Monday, September 13, 2004


The Day Morrissey Sold Out by Gina Disney. Still living near Downtown L.A. and still wonderfully persisting, but rumor has it she’s got herself a bike and she rides the train and she’s been sleeping better these days.

The willowy figures are resigned, fatigued, forlorn. The Morrissey show has been sold out OR Morrissey is a sell out. Let’s pray we’re talking about the show and not the man because, well, Morrissey is a deity.

Who else can conjure the slow assault of life’s letdowns than the Moz, the crooner, Morrissey, the king of ambiguity who calls L.A. his home. The sun shines out of his behind.

Disney’s painting presents comic book-like borders only to have them broken by the humanoid figures. The hand extending down, the elbow on the line. Confined yet not.

Then the figure at the upper left, the one with a defined face tired, and hair cropped. Is this the artist? Why is it that the figure with a face lacks breasts and a body? Are we either lamenting carnal forms or delineated figures formless and in attitudes of tragic resignation, sleeping? Or are we the synthesis of this triptych of forms, this triple negative so devastating on the surface, it’s almost funny, uplifting, absurd in its dourness. Like Morrissey. He’s so dramatic he circumnavigates the spectrum of emotions and senses and becomes almost funny.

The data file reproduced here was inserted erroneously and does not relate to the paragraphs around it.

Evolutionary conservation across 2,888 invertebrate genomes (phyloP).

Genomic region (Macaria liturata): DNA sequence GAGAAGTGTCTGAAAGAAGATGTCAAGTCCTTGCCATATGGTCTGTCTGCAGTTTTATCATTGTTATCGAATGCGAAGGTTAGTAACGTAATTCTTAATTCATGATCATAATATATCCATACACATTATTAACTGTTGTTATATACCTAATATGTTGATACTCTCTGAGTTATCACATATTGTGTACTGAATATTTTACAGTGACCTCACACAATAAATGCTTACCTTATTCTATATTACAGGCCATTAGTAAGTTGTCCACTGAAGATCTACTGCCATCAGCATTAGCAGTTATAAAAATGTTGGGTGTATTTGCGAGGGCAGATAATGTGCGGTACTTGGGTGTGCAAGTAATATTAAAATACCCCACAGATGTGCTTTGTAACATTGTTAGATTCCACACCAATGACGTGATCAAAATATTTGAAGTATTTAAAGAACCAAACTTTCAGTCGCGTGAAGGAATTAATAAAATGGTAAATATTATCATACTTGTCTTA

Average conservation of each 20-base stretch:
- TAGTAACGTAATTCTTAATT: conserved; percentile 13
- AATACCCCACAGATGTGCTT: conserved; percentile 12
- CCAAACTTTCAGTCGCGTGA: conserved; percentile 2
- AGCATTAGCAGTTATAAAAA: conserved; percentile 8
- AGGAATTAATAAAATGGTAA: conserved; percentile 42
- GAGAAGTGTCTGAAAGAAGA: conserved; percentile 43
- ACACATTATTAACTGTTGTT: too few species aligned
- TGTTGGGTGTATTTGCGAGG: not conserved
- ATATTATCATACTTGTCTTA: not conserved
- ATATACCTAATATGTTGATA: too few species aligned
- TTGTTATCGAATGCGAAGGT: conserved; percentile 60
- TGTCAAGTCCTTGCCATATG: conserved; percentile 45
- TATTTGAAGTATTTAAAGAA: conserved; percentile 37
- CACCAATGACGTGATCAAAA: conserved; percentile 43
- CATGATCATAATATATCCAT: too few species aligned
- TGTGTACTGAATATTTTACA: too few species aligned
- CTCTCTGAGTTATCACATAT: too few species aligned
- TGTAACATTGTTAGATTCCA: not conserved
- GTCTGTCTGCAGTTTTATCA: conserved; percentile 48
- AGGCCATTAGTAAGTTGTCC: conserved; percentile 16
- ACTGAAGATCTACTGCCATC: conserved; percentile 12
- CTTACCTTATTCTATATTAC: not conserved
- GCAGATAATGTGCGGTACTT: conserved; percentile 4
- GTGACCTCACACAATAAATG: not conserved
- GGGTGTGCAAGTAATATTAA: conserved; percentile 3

And if a double-decker bus
crashes in to us
to die by your side
is such a heavenly way to die
and if a ten ton truck
kills the both of us
to die by your side
well the pleasure, the privilege is mine…

from “There is a Light That Never Goes Out” by the Smiths

The compounded futilities, like driving in L.A. swerving to avoid that, yes that’s a huge canvas in the road just before the 2nd Street tunnel in Downtown, a big ass canvas face down in the right lane. Reentering the lane only to veer around the minivan backing up at full speed from the middle of the tunnel, hazards blaring (how considerate). Art dashed, lives risked and no one flinches, we just avoid collision, then maintain our lane that best defines our path from work to home. We settle back into our broken hearts or our empty stomachs or our insufficient bodies or our dashed ambition.

Disney’s painting does something like that.

Her other work discussed on Ambigutrex can be found here


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